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  7. Enable individuals to develop strategies to manage their...

Explore with the individual ways of coping with situations and circumstances which trigger behaviour they wish to manage

Study Notes

NOTE: This page also relates to 4.5 Work with the individual to identify and agree strategies and 4.6 Support an individual to develop and practise the agreed strategies

Having identified the triggers of a behavioural response and the motivation to change it, you will want to work with the individual to find ways of coping with the difficult situations and circumstances that cause it.

To be completed…

Support an individual to identify situations and circumstances which trigger specific behavioural responses

Study Notes

To change negative behavioural responses to more positive ones, it is essential that an individual is able to identify the specific situations and circumstances that trigger them.

For example, an individual may tear up their clothes when they are hungry as a way of communicating to their staff that they would like some food. This behaviour may have come from their past history whereby they were inadvertently neglected by care staff but learned that when they tear clothes up their care staff give them attention which invariable ends up with asking if they would like a snack.

You would support the individual to identify that this behaviour occurs when they are hungry and a more appropriate behaviour would be to inform staff that they are hungry or even get themselves some food. If the individual has difficulty communicating verbally, it may be necessary to teach them the Makaton sign for food or invent their own sign that their staff will understand.

Other situations or circumstances that may trigger behavioural responses can include:

  • Basic needs not being met (tired, hungry, thirsty, cold etc.)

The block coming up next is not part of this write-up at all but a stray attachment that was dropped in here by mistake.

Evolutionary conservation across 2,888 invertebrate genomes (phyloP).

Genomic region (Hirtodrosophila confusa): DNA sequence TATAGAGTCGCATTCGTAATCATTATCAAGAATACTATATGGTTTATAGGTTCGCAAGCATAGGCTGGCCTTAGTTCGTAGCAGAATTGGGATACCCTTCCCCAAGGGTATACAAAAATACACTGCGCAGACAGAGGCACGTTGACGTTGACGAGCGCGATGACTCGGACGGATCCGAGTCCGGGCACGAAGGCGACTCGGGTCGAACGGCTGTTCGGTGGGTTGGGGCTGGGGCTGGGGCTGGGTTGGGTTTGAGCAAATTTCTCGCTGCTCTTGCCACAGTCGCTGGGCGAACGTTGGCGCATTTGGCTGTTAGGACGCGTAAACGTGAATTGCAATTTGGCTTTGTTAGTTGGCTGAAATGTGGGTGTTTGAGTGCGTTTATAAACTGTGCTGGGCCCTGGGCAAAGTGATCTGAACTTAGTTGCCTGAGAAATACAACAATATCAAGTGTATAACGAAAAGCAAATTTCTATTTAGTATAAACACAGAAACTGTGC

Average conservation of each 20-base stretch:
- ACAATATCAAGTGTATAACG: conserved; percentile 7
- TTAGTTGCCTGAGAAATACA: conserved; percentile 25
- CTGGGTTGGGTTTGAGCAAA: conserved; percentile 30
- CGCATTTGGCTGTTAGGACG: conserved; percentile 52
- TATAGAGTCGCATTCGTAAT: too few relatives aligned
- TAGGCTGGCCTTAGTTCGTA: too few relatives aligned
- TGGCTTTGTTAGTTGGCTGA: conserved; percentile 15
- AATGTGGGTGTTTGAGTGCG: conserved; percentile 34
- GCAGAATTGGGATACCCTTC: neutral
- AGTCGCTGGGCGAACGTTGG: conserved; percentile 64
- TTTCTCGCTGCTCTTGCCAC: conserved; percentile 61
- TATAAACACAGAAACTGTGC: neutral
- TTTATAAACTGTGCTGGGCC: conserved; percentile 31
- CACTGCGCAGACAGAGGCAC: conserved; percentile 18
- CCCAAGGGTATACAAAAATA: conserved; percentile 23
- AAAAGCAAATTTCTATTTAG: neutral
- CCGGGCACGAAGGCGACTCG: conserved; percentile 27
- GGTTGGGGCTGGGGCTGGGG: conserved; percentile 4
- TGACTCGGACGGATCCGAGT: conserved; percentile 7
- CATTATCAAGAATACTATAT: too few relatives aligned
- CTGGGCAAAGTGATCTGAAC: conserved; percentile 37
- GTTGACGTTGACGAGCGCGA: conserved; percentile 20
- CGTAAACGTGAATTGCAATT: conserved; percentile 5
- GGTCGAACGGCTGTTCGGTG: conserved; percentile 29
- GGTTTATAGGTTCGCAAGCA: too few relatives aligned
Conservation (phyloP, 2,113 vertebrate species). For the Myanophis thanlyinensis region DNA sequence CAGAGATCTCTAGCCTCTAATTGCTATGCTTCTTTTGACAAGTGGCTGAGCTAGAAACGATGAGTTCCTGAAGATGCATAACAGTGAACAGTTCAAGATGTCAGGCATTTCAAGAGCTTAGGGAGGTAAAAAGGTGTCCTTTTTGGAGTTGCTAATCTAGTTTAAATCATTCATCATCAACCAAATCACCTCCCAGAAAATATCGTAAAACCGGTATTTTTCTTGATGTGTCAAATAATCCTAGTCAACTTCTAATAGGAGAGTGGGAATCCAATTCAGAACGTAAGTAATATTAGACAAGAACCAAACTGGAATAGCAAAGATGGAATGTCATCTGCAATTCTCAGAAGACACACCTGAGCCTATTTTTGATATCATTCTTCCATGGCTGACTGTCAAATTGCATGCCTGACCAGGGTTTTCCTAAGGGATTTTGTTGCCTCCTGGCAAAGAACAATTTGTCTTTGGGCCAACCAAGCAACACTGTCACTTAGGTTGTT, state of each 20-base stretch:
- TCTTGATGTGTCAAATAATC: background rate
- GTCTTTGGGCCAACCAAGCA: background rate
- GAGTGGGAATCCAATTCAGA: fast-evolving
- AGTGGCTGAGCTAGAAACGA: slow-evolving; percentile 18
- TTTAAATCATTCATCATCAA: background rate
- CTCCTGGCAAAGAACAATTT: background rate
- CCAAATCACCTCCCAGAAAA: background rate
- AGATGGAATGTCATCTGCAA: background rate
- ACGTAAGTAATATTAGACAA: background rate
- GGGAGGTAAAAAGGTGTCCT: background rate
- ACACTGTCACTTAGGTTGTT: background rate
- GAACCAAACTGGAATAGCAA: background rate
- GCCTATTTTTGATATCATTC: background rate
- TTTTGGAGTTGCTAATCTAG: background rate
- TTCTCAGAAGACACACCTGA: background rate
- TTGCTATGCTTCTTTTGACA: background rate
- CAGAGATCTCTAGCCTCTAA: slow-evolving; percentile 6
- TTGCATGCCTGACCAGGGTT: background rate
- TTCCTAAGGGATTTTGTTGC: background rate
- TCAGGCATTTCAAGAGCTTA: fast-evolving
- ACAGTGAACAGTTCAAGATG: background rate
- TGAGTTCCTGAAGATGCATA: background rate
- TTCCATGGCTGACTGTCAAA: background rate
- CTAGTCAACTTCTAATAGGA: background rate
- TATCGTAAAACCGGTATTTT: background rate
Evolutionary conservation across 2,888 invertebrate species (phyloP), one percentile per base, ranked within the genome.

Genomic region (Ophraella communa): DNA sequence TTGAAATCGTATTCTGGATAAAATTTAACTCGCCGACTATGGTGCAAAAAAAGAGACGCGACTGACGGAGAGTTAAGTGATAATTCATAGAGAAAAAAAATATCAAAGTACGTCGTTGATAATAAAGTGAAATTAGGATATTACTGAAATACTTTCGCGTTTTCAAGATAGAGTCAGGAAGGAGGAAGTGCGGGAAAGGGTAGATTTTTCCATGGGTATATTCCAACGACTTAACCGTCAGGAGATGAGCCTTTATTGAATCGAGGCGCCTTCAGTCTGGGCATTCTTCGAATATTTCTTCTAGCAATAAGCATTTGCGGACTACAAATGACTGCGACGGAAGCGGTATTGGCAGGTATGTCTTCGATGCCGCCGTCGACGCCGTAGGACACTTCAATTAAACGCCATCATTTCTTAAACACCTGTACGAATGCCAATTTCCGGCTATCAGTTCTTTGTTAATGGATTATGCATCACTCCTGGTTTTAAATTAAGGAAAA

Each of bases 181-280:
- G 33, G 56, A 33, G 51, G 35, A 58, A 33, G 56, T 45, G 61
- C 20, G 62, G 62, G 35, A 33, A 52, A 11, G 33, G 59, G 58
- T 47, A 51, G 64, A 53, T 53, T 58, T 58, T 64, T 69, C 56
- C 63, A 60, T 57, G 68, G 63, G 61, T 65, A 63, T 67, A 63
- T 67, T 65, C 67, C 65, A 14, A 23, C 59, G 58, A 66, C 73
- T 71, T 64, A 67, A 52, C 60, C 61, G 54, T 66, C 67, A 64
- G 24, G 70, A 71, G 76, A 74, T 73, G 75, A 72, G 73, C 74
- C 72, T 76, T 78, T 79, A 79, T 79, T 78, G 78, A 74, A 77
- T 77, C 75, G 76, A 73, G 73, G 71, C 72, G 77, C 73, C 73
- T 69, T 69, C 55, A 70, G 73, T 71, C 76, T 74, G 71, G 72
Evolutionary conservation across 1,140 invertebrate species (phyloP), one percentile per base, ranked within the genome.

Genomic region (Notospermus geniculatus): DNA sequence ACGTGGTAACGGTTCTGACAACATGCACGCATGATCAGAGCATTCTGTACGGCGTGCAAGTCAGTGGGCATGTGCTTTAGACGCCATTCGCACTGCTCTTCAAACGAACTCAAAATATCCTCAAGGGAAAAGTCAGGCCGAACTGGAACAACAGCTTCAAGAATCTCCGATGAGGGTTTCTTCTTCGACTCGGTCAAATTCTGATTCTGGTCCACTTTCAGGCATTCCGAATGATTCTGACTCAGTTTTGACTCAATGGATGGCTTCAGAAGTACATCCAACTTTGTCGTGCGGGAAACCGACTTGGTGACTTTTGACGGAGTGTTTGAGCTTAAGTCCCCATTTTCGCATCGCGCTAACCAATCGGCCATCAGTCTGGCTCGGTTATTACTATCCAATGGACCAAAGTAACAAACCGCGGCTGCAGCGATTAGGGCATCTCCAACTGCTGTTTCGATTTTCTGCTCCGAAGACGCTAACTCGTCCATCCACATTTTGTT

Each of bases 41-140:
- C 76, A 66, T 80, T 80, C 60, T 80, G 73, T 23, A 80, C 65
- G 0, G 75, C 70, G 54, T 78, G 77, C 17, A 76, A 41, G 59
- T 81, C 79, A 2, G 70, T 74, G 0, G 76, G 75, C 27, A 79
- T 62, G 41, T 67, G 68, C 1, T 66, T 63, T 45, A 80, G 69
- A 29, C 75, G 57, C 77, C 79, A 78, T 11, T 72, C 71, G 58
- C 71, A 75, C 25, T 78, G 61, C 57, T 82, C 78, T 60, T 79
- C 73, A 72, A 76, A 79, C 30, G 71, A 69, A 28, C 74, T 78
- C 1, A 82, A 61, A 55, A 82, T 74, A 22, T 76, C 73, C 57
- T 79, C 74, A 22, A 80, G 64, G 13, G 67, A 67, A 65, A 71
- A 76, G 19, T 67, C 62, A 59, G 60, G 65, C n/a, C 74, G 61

• Boredom
  • Feeling a lack of freedom
  • Wanting something e.g. toy, sweets, ornament etc.
  • Others being too loud
  • Others not understanding
  • Feeling isolated

Explain to an individual the positive outcomes of managing behaviours

Study Notes

The previous post discusses working with an individual to find motivation for changing behaviours. It will also be useful to discuss with them some of the positive outcomes that you envisage from them managing their behaviour in a more positive way.

Some examples of positive outcomes include:

  • Having more friends/better relationships
  • Intrusive interventions will not have to be used
  • Better health and wellbeing
  • Better financial situation

Work with an individual to identify and agree the factors which will motivate them to manage their behaviour

For an individual to successfully make adjustments to manage their behaviour, they must have the right motivation. They must have a good reason to make the necessary changes because changing habits is difficult so there must be some sort of incentive in them to put in the requisite effort.

Motivation will vary between individuals and the right motivation for a particular person will depend a lot on the things that are important to them or what makes them ‘tick’. You will need to discuss with the individual what they think will be the right incentive for them to encourage behavioural change.

It is also useful to ensure that the motivation is directly related to the behaviour change (e.g. if an individual washes themselves and their clothes regularly, they are more likely to get a girlfriend). There are times when it may be necessary to have an unrelated incentive (e.g. if an individual washes themselves and their clothes regularly they reward themselves with an extra chocolate bar each week), however for long-term success it is important that the motivation comes directly from the behaviour itself.

Some examples are:


Behaviour to manage betterMotivation
Telling liesPeople will be more likely to believe them in future
Assaulting othersWill not be detained under the MCA again
Damaging own propertyWill have more money to buy other things
Verbal abusePeople will be more likely to listen

Encourage the individual to consider the impact of their behaviour

Following a behaviour by an individual, it will be useful to encourage them to consider the impact that their behaviour has had on themselves and others as part of a debrief.

This can help an individual understand the consequences that their behaviour has and can build motivation to manage it better in the future.

Some of the repercussions of the behaviour may be:

  • Injury to self or others
  • Exclusion from activities in the future
  • Friends/family/staff not wanting to associate with them
  • Embarrassment
  • Damage to or loss of property (own or others)
  • Financial costs
  • Police intervention/prosecution/litigation
  • Upset, anger or sadness to themselves or others
  • Being late for an activity or the activity being cancelled
  • Tiredness
  • Decreased health or hygiene